Friday, October 25, 2019

"Some People" by Paul Young

Song#:  2932
Date:  11/15/1986
Debut:  96
Peak:  65
Weeks:  10
Genre:  Pop

Pop Bits:  Paul Young broke through in a big way in the US with his second album The Secrets of Association. The gold-selling album featured his remake of the Hall & Oates tune "Everytime You Go Away," which reached #1. Young co-wrote five tracks for that album and so for his next effort, Between Two Fires, he upped it to eight. That total included this first single. It debuted low on the chart and then never really took off. It stopped far short of the Top 40. It did just slightly better at Rock getting to #43. Further singles failed to reach any chart and that pretty much doomed the album. It halted at #77 and disappeared soon after. It was a major disappointment following the success of The Secrets of Association. The LP did better in his UK homeland where it got to #4 and went platinum. Three singles would reach the chart there, but only the lead single "Wonderland" would get anywhere hitting #24.

ReduxReview:  Up to this point, Young had six singles that made it on the US Pop chart. All were cover tunes except the #56 "Everything Must Change," which Young co-wrote. I think he got to the point where he wanted his own music be the focus instead of the remakes and so he loaded up the next album with more of his compositions. While that was fine, the problem then became that he had to write at least one song with hit potential. Unfortunately, he didn't accomplish that. I'm assuming this track was considered the one with the most commercial appeal from the album. If that was the case, his label should have sent him back to the studio to try again. This was a snoozer that had a painfully light blue-eyed soul shuffle and a forgettable chorus. It was a very weak single choice and the chart peak reflected that. It didn't do any better in the UK getting to #56. As a singer, Young is excellent and does well with cover tunes. When it comes to writing his own songs, he's a bit limited. I tried to listen to the full album, but bailed halfway through because I was just bored. It's not that the tunes are bad, they just weren't good enough to keep my attention. He would rebound with two more cover songs (see below), but trying to push himself out to the masses as a hit songwriter was the costly mistake he made with this album.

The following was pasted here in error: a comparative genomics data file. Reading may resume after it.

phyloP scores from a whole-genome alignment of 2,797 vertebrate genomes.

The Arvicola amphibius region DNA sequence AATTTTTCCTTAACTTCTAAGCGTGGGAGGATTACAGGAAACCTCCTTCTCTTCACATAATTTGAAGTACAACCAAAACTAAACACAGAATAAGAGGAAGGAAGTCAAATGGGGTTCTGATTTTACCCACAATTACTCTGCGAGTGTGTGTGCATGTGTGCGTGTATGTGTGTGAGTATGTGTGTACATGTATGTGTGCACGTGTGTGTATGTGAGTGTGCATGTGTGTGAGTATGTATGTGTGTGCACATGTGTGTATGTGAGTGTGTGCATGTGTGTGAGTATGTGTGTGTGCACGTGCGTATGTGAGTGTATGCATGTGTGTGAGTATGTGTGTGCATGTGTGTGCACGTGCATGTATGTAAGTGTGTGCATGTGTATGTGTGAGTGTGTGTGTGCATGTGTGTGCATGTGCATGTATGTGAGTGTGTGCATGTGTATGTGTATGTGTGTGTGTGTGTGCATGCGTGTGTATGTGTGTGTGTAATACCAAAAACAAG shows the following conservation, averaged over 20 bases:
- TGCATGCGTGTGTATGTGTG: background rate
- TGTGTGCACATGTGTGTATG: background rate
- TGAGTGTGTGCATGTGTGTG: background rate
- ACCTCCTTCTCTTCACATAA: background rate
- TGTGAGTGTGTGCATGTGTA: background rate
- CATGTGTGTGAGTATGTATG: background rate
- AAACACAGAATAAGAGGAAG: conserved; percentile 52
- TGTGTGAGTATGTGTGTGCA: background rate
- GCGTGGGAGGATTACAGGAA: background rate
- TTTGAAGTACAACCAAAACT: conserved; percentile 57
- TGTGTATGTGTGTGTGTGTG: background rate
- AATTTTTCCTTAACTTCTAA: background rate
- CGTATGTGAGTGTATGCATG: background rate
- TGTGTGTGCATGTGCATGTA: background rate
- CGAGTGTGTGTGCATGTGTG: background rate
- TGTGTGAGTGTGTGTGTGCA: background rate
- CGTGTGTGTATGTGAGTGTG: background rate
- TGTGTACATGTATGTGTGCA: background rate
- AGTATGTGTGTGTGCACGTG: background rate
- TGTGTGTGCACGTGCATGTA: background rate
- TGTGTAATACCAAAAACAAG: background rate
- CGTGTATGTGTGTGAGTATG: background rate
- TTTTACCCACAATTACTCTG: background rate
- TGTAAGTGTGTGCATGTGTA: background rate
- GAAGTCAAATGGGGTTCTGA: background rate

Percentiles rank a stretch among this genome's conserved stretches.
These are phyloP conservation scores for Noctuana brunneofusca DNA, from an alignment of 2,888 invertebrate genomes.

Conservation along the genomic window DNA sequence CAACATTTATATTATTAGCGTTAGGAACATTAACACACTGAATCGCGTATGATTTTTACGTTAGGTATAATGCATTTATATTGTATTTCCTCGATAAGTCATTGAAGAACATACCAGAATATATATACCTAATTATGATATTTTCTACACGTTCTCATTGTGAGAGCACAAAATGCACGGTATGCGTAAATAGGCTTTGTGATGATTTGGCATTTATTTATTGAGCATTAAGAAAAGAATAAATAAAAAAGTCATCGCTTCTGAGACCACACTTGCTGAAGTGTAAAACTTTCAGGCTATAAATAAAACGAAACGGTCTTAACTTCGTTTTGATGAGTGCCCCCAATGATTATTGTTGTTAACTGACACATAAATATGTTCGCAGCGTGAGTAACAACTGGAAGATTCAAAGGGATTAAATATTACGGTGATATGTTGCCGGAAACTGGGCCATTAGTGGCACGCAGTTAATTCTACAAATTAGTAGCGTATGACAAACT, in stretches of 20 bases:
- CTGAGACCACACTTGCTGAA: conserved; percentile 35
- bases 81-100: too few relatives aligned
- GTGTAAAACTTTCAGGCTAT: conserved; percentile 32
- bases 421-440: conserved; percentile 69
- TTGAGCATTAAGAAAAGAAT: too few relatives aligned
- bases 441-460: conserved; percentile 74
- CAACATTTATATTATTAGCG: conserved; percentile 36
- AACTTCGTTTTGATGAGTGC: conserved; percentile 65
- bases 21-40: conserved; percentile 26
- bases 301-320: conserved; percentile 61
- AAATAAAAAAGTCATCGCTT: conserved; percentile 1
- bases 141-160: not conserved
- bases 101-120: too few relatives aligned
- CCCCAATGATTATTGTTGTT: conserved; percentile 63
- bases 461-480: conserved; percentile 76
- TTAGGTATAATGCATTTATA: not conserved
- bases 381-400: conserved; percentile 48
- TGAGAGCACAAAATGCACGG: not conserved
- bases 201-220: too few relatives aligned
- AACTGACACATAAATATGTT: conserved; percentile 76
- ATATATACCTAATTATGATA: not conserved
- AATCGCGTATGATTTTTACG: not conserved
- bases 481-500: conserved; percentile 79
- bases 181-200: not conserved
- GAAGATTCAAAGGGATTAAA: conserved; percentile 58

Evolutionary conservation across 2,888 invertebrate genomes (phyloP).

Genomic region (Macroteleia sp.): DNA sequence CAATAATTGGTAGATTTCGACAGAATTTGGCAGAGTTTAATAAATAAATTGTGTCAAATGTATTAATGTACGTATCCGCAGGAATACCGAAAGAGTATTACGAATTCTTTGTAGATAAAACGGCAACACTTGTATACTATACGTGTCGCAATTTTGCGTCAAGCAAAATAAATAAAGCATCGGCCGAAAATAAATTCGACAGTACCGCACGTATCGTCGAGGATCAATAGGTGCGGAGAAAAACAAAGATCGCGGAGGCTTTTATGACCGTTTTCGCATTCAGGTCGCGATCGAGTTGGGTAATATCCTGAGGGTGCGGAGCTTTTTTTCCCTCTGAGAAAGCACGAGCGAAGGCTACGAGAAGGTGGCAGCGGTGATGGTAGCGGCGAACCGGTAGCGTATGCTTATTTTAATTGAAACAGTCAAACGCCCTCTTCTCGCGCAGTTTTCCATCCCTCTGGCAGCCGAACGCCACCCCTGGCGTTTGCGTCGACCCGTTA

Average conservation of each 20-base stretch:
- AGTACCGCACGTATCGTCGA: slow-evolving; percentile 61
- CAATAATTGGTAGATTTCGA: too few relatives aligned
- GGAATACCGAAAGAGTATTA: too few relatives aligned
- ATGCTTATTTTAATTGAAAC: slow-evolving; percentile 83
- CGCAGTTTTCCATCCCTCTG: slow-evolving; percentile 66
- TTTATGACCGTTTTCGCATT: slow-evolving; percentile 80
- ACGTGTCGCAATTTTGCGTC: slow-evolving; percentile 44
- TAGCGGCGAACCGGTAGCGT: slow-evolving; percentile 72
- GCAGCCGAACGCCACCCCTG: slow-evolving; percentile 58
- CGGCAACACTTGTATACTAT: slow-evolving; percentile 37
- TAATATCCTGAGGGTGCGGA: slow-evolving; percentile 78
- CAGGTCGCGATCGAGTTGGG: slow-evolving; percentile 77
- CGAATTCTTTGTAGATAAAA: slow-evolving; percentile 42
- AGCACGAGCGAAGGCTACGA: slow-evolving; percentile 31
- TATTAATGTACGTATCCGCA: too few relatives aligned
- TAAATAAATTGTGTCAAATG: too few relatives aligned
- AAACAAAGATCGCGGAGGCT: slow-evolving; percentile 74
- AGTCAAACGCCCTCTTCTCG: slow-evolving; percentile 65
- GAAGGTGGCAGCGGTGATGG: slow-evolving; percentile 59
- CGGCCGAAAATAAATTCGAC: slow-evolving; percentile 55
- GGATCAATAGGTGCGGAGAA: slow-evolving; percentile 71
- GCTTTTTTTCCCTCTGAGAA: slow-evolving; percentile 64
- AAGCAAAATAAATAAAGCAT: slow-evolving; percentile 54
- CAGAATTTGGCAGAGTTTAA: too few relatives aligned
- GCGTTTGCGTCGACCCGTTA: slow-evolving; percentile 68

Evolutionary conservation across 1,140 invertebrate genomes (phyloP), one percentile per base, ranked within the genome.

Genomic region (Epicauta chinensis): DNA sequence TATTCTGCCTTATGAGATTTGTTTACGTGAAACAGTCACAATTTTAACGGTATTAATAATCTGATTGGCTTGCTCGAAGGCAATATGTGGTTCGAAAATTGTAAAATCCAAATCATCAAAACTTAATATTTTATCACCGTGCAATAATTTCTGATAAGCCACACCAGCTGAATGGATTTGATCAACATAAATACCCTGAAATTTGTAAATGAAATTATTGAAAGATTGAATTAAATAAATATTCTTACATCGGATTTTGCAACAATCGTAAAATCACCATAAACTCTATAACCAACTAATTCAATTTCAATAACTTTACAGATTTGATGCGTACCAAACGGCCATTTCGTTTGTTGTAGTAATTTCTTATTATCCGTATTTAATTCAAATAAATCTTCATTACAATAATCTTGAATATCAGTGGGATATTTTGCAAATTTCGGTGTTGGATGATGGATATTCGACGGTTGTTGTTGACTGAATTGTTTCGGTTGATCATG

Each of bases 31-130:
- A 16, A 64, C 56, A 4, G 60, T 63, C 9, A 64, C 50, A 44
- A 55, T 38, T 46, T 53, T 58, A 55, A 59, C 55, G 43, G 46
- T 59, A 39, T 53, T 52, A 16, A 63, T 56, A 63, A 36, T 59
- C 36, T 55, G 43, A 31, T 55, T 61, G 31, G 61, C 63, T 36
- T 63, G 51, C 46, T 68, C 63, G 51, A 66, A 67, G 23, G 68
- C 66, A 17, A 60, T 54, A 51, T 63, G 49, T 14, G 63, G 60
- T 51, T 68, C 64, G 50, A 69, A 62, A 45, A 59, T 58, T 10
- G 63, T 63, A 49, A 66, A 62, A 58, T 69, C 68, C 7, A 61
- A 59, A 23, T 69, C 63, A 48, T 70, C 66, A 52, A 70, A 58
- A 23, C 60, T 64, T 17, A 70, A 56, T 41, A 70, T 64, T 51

ReduxRating:  3/10

Trivia:  Although this would be Young's last single to reach the Pop chart in the 80s, he would have two more entries in the 90s. His next album, Other Voices, contained Young's remake of "Oh Girl," a song originally recorded by The Chi-Lites in 1972. Their version made it to #1 on both the Pop and R&B charts. Young's cover became an unexpected hit in the US and got to #8 Pop and #1 AC. Despite the hit, the album didn't sell and it stalled at a minor #142. It would be his last album to chart in the US. Later in 1992, Young contributed the track "What Becomes of the Brokenhearted" to the soundtrack of the hit film Fried Green Tomatoes. That song was originally a hit for Jimmy Ruffin in 1966. Ruffin's version reached #7 Pop and #6 R&B. Young's remake got to #22 Pop and #1 AC. It would be his last charting single in the US.


No comments:

Post a Comment